Robyn Backen is an interdisciplinary artist and recipient of the Australia Council Fellowship for 2012-15. Backen’s new body of work evolves from her research into the acoustics of ancient whispering architecture and their unique communication patterns of sending and receiving. Her installations actively engage with the spaces in which they inhabit –whether gallery, landscape or building: the site provides the structural and associative framework for both formal and conceptual elements.
Backen has a poetic approach which includes topics such as
randomness and pattern, body and language, borders and connections, distance and proximity, nature and technology. Her sound, lightworks, projections and computer generated systems are inclusive to audiences, inviting their presence in the work and effecting the possible outcomes.
Backen has completed many large public commissioned artworks such as Weeping Walls, Sydney International Airport 2001; Delicate Balance at Ballast Point Psark for the Sydney Harbour Foreshore Authority 2009 and Walls that Whisper Museum of Australian Democracy at old parliament House, Canberra 2009. She completed a commissioned performance for the Bundanon Trust Last Word 2012, and Night Watch, a 3 storey LED light work for the Brisbane City Council and the ATO in 2013.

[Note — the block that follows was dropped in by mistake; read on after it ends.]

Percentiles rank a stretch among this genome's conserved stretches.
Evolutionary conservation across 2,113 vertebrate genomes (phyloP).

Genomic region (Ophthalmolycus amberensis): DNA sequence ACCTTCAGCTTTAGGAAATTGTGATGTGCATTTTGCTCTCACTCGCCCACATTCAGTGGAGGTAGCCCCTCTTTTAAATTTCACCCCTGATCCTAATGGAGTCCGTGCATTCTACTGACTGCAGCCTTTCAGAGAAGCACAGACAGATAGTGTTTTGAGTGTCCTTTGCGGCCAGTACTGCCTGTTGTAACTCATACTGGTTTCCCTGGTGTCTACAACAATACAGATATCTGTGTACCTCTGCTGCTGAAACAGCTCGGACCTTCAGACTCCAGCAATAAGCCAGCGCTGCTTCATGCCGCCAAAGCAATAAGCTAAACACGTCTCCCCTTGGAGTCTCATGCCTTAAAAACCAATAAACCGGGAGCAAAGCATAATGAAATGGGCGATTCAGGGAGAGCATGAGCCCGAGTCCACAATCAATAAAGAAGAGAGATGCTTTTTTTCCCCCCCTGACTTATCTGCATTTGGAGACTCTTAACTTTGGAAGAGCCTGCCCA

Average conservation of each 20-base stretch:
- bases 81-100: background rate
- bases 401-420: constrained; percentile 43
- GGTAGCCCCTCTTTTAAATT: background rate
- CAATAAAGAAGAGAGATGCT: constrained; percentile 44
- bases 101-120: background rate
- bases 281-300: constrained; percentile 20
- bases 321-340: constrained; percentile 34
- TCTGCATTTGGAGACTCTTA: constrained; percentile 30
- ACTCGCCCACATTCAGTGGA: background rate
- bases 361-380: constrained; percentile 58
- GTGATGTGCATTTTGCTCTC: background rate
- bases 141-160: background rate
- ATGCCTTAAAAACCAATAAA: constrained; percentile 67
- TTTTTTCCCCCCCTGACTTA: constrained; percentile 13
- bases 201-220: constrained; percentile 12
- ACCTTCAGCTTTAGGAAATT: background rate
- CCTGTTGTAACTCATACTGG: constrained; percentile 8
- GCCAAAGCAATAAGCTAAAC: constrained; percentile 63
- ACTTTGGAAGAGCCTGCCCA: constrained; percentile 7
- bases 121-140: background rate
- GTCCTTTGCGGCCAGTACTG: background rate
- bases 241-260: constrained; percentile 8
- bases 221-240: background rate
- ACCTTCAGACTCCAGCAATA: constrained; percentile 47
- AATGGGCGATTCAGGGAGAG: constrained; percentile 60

Robyn Backen Coordinates the Masters of Studio Arts at Sydney College of the Arts, University of Sydney.
ANDRE DEKKER + OBSERVATORIUM
Artist group Observatorium–founded 1997 by Geert van de Camp, Andre Dekker and Ruud Reutelingsperger in Rotterdam, the Netherlands–creates sculptures that give new meaning and provoke new use in environments that are in transit. Wastelands, urban wilderness and suburbia are investigated and pioneering uses of the public realm explored, using sculpture, landscape architecture and participatory place making. Very often the architectural sculpture is a place to experience a sense of wonder. Dekker is an author, editor and guest professor at universities in the Netherlands, France and Germany. In 2003 he founded the Open-air University.
with kind support of CBK Rotterdam
Graham Eatough is a theatre maker who also works in visual arts and film.
Graham co-founded Suspect Culture theatre company in 1992 with
writer David Greig after meeting at Bristol University. Graham was
Artistic Director and Chief Executive of Suspect Culture from 1995 until the company ended in 2009. During this time Graham directed and occasionally performed in, fifteen productions for the company which gained an international reputation for high-quality, innovative new work.
From 2006 Graham expanded the company’s artistic remit to include projects in film and the visual arts. This led to Killing Time, Graham’s first collaboration with Glasgow based artist Graham Fagen at Dundee Contemporary Arts, Stage Fright, a visual Arts exhibition at CCA 2009, and Missing, the company’s first short film which Graham wrote and directed.